Odd Beginnings

CARY, N.C. – No. 2 North Carolina lost its pseudo-home opener, 8-6, to Old Dominion on Tuesday, and if this 10th–inning defeat serves as any indication as to what UNC can expect in Cary this season, the Tar Heels may use their free time to assist the Boshamer Stadium construction workers in that renovation project.

"I'm going to be interested to see you write this game up," head coach Mike Fox said in the moments following his team's first loss of the season. "You guys are going to be up all night if you're going to try to recap this one, because I can't even remember the first seven innings."

After sophomore Tim Fedroff drilled a two-run homer over the USA Baseball National Training Complex's right field wall to give North Carolina (3-1) a 3-0 lead in the bottom of the seventh, things fell apart for the Tar Heels.

Sophomore Ryan Graepel started the downfall with back-to-back errors to load the bases from his shortstop position in the eighth, and the Monarchs' Bryan Cipolla capitalized by knocking in two of his eventual six RBI's on the night. Graepel also had two errors during the Florida Atlantic series last weekend.

"Ryan Graepel is one of the best defensive players that I've ever coached," Fox said. "What's happened to him to start the season is mind-boggling to me. And now it's confidence, so we'll have to pick him back up."

But the Greenville, N.C. native was not alone in his struggles on Tuesday night. In fact, there was plenty of evidence earlier in the evening to suggest that this home-away-from-home start to the season was scripted by the original Twilight Zone writers.

Senior Rob Wooten, UNC's ace in the bullpen, was struck in his throwing arm by a first-inning foul ball while standing in the dugout. Freshman closer Nate Striz intentionally walked a batter to load the bases to create force outs around the diamond with one down, and then proceeded to walk the next two hitters on pitches to give the Monarchs a 4-3 lead in the 8th.

"The wheels just completely came off," Fox said. "It's almost kind of a helpless feeling. Thank goodness it's only the fourth game of the year. If they're all like this, I'll be dead by the end of the season, that's for sure."

The Tar Heels committed four costly errors on the night, but ironically, the two biggest miscues did not appear in the error column on the score sheet. With Wooten unavailable to pitch, junior catcher Tim Federowicz moved to the mound while senior third basemen Chad Flack moved behind the plate.

A strikeout with two outs should have sent the Heels to the bottom of the 10th in a tie game, but Flack mishandled the third strike and ODU's Max Most made it safely to first base to load the bases. Cipolla stepped to the plate and hit a fly to left field, but newly-inserted outfielder Kendric Burney fell down while attempting to catch the ball, and a routine pop-up ended up being a three-run double. In all, seven of Old Dominion's eight runs were unearned.

There were questions earlier in the day as to whether the game would even take place or not. Inclement weather pushed the initial start time of 3:30 p.m. back to 5 p.m., and heavy rains emptied the stands in the late innings.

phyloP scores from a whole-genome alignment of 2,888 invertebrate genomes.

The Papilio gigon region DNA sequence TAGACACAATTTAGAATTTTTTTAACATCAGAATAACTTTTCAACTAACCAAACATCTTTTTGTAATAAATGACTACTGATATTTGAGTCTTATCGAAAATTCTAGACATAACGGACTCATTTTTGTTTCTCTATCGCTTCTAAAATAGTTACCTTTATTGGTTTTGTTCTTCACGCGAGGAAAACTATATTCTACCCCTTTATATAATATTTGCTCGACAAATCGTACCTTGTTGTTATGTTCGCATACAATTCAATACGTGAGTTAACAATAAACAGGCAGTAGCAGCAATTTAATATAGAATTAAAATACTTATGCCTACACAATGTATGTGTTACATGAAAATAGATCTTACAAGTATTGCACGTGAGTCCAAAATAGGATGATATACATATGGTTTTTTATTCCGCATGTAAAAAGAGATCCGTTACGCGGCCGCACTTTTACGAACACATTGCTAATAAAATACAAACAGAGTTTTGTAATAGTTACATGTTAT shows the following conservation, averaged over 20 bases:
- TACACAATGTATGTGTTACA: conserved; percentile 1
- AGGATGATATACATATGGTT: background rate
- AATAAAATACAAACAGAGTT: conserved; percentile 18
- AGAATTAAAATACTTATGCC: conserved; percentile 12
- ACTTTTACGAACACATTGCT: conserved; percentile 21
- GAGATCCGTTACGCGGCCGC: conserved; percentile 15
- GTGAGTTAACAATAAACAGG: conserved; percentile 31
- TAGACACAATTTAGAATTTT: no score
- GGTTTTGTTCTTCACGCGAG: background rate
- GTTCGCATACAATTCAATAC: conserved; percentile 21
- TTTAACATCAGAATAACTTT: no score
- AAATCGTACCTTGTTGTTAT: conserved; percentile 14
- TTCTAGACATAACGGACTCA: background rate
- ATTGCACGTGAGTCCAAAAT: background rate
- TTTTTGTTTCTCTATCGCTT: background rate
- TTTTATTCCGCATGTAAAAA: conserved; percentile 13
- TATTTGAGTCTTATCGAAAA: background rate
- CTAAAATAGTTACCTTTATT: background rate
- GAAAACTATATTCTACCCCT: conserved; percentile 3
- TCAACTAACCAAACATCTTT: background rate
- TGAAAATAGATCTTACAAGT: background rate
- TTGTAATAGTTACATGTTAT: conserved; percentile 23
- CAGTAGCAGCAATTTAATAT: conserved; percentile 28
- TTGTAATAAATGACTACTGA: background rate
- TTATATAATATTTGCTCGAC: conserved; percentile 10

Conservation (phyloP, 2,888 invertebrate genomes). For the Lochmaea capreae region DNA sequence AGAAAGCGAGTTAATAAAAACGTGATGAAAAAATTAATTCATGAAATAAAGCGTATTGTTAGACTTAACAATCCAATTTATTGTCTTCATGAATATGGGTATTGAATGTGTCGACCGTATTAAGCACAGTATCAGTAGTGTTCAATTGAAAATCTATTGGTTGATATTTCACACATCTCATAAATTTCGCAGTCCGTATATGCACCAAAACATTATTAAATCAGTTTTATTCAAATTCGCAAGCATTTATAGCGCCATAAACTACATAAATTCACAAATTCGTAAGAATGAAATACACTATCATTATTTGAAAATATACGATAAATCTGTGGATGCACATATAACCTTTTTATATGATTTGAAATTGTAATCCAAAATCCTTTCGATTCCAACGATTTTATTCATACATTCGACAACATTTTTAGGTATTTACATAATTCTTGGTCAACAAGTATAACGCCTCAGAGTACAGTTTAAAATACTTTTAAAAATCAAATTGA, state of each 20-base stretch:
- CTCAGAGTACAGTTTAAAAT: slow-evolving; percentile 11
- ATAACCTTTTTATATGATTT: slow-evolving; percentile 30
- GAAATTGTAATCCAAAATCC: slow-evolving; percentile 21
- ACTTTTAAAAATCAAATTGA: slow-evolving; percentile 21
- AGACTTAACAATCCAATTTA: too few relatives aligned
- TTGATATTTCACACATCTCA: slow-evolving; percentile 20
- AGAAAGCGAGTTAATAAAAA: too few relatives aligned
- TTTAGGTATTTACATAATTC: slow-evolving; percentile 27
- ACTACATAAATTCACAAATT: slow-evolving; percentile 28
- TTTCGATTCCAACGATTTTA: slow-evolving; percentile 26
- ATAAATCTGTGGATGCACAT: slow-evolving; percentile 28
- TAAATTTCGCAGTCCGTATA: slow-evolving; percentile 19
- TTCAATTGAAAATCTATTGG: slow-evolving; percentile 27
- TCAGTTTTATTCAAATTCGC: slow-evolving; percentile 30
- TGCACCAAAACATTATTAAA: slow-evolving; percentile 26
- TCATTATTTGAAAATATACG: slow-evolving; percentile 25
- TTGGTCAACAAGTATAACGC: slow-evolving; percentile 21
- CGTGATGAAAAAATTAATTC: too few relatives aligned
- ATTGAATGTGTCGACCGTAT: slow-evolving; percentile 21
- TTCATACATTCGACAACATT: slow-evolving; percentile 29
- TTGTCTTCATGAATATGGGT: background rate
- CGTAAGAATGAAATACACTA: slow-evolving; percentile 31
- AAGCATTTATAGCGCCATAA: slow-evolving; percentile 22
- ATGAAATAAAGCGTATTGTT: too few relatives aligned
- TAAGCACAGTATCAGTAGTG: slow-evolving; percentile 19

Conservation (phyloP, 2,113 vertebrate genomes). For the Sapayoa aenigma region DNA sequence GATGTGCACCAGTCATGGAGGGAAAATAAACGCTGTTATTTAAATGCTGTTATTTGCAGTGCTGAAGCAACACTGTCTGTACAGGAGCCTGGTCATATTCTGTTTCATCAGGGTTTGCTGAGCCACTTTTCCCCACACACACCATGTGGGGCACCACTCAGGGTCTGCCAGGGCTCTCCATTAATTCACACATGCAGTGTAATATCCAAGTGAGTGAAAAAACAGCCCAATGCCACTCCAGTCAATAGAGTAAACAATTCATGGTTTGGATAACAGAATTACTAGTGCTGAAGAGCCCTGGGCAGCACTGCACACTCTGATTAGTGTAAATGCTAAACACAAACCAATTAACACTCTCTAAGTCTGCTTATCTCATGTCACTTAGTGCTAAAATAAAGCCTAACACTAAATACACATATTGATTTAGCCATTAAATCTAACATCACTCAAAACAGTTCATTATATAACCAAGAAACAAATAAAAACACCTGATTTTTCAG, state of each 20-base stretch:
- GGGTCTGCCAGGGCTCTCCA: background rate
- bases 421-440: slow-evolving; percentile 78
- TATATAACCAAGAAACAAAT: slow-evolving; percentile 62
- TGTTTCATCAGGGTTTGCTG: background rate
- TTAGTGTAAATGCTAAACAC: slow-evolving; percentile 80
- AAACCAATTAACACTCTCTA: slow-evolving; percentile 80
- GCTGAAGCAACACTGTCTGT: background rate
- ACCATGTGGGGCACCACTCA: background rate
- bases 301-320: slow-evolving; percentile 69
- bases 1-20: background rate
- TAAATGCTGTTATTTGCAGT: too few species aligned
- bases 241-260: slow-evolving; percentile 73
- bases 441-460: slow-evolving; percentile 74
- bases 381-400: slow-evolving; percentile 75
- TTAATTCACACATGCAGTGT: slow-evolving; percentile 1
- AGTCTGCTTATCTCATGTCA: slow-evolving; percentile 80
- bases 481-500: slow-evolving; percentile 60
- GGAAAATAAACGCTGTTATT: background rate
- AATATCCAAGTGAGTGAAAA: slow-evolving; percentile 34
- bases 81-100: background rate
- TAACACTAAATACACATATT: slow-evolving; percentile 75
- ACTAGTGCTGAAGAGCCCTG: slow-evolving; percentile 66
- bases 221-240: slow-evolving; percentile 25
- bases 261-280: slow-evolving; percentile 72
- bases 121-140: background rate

"If you start thinking about the whole thing today – if we had played this game at 4 p.m., would we have won? I'll throw that out as a cosmic question to you," Fox said. "This is a crazy day. It started out crazy at 7 a.m.… We didn't play well. If you give up seven unearned runs, you're never going to win."

Part of North Carolina's problems stemmed from its youth – 12 underclassmen took the field for the Tar Heels – while another part resided in the new territory that will serve as home field this spring.

Practicing on a new surface is one thing – playing an actual game on a new field is totally different.

"We played on a slick surface today," Federowicz said. "That's really not an excuse, but it's the first time we've been out here and it's a little quicker than where we played down in Florida."

The do-everything junior that will one day possibly make a living behind the plate also found that it will take some time adjusting to playing under the lights at the USA Baseball National Training Complex.

"The light is a little bad behind the plate, and it just creates a shadow in between my legs when I giving the signs," Federowicz said. "So a couple of the guys had some trouble in picking up the signs a little bit."

And even the most normal situations in baseball – such as watching the game from the dugout – will have to be looked at with more scrutiny following Wooten's freak injury in the opening minutes.

"It's a wonder that doesn't happen more," Fox said. "We're all kind of right on top of home plate. You're supposed to stay alert. There wasn't anything you could do. I tell you, I kept my head down below that fence when the lefties came up, because you just don't ever know. Fortunately, it didn't hit him in the head or anything."

Change is difficult, but it is also inevitable. The Tar Heels will overcome the oddities that plagued them on Tuesday night, the youngsters in the bullpen will mature and develop and Fox will most assuredly be alive when this season ends.

But possibly the most bizarre visual of the evening will be the toughest for North Carolina to overcome this spring – when the game ended with the rain coming down, it was tough to pick out which bus the Tar Heels were boarding for that 30-minute ride back home.

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